32. Who created the Triarchic Theory?
    Robert stenberg
  33. What are the parts of the triarchic theory?
    • 1. Practical
    • 2. Academic
    • 3. Creativity
  34. What is ideational fluency?
    ability to come up with your own ideas
  35. What is personality?
    relatively stable pattern of behaviors, beliefs, motives, motives, thoughts, that make us unique
  36. What is the evidence that nature plays a part in personality?
    Temperament (birth-1)
  37. how long does temperament last?
    Birth to 1
  38. what are the three types of temperament?
    • 1. easy
    • 2. difficult
    • 3. slow
  39. What is meant by easy temperament?
    child that is well adjusted, eat and sleep well, happy, content, smile a lot, transfer situations well
  40. What is meant by difficult temperament?
    does not eat well and spit things out, not sleeping well, agitated, irritated, crying a lot and seem unhappy
  41. What is meant by slow temperament?
    tartles easily, slow to warm up, anxious, shy
  42. WHat is goodness of fit?
    how well does the children and parents temperament get along with each other and connect, foundation for future relationships
  43. What is self concept?
    who we are
  44. What is is self ideal?
    self actualization, best possible self you could become, measure self concept by self ideal
  45. What is self esteem and what does it do?
    • If we are too far away from where we want to be it brings us low self esteem
    • If you feel that you are on your way and are close you will have high self esteem
    • Confidence is the driving force to keep you trying to reach self ideal, and high self esteem
    • It is learned from our peers and what we hear from others
  46. What are the 4 main theories of personality?
    • 1. Psychoanalytic
    • 2. Trait
    • 3. Sociocognitive
    • 4. Humanistic
  47. Who is associated with psychoanalytic?
    Freud Psychodynamic- seek pleasure and avoid pain, (ID, Ego (self), Superego)

    • Psychosexual stages
    • Oral
    • anal
    • Phallic
    • Latent
    • genital
    • talk about how fixation affect personality
  48. What is an individualistic?
    define and describe ourselves as an individual, describing the behaviors, qualities, traits to define our action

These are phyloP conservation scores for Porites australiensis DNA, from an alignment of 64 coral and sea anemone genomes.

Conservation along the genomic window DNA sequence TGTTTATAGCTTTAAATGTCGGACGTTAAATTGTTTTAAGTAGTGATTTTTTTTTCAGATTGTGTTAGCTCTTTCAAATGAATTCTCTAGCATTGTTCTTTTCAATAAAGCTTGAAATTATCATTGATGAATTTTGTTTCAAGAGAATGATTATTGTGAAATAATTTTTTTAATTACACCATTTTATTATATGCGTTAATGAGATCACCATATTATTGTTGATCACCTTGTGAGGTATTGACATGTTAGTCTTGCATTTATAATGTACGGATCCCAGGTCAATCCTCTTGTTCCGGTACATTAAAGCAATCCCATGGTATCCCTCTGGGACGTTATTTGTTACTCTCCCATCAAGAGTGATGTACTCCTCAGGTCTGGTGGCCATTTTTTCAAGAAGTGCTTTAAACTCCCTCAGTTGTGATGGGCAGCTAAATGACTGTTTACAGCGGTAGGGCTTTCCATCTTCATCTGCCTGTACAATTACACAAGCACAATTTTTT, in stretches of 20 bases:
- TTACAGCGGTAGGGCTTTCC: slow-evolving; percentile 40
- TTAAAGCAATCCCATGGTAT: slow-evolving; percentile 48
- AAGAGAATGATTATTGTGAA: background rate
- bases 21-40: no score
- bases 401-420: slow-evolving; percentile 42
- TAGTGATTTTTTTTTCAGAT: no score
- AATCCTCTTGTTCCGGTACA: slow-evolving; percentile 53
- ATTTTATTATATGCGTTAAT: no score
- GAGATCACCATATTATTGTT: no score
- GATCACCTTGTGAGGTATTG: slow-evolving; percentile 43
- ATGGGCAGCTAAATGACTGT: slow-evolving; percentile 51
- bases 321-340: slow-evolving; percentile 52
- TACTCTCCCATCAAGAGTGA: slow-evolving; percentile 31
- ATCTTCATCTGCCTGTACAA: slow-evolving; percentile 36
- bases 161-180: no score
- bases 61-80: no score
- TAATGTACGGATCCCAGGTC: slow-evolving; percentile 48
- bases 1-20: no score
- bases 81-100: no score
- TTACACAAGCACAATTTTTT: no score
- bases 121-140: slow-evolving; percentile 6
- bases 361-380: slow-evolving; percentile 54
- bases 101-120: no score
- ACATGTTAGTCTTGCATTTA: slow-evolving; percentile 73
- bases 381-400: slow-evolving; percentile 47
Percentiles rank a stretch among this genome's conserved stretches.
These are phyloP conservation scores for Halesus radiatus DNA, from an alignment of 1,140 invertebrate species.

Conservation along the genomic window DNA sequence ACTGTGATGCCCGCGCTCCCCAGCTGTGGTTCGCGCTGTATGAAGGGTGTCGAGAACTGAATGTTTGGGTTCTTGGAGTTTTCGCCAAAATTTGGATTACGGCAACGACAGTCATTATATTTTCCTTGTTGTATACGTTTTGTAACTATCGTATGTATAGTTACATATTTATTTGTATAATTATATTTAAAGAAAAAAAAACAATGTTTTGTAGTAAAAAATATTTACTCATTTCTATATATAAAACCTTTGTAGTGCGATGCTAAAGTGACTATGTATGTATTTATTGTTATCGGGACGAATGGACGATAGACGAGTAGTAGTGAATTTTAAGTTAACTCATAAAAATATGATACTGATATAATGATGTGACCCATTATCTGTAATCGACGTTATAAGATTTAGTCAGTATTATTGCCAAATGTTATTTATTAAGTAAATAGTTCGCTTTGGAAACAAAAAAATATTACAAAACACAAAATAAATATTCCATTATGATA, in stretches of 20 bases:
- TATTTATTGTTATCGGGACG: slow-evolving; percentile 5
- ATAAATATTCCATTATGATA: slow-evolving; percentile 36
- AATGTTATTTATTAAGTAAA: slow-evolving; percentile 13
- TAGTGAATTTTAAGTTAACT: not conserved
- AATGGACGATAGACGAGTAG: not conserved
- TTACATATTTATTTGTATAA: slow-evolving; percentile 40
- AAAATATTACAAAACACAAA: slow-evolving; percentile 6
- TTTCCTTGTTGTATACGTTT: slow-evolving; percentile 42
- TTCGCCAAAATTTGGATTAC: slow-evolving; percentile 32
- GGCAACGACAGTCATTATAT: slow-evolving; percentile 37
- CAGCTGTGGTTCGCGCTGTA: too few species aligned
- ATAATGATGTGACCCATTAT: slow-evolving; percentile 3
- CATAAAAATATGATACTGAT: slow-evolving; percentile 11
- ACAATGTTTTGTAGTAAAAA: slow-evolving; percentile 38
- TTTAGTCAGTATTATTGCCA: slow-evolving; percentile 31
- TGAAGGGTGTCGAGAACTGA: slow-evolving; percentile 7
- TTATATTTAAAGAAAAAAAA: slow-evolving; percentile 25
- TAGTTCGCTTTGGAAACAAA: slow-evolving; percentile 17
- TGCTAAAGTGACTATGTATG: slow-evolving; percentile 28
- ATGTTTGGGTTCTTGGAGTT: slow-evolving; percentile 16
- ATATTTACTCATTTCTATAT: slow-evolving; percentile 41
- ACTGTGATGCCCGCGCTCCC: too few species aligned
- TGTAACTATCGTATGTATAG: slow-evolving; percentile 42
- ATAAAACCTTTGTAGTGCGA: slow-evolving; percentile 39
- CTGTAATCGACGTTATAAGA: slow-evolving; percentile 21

49. What is a collectivist?
    define ourselves into the groups we think we belong, or our roles ex, student, teacher, photographer
  50. What are the 4 types of personalities in Hans Eysenk personality wheel??
    • 1. Phlegmatic
    • 2. Melancholic
    • 3. Sanguine
    • 4. Choleric
  51. What is phlegmatic?
    person who is introverted and stable, calm, peaceful and careful
  52. What is Melancholic?
    person who is introverted and unstable, pessimistic, moody,
  53. What is Choleric?
    person who is extroverted and unstable in emotions, touchy, restless, aggressive, anxious, impulsive, active,
  54. What is Sanguine?
    person who is extroverted and stable, outgoing, talkative, responsive, carefree, leadership
  55. What is sociocognitive (social learning)?
    we are a product of how we interpret our environment, learning how to make changes and be defeated by it
  56. What are the three things in the sociocognitive perspective?
    • 1. We choose our environment (sometimes)
    • 2. We choose how to interpret our environment
    • Glass half empty/ half full
    • People who see it positive tend to be more successful
    • 3. How we interpret determines who we are
  57. What is humanistic?
    Being all you can be, reaching self actualization
  58. What should you do to reach self actualization?
    Set Goals
  59. What are the three types of goals?
    • short term
    • mid term
    • long term
Card Set:
Psychology Intelligence and Personality
2015-05-01 02:44:16
Intelligence and personality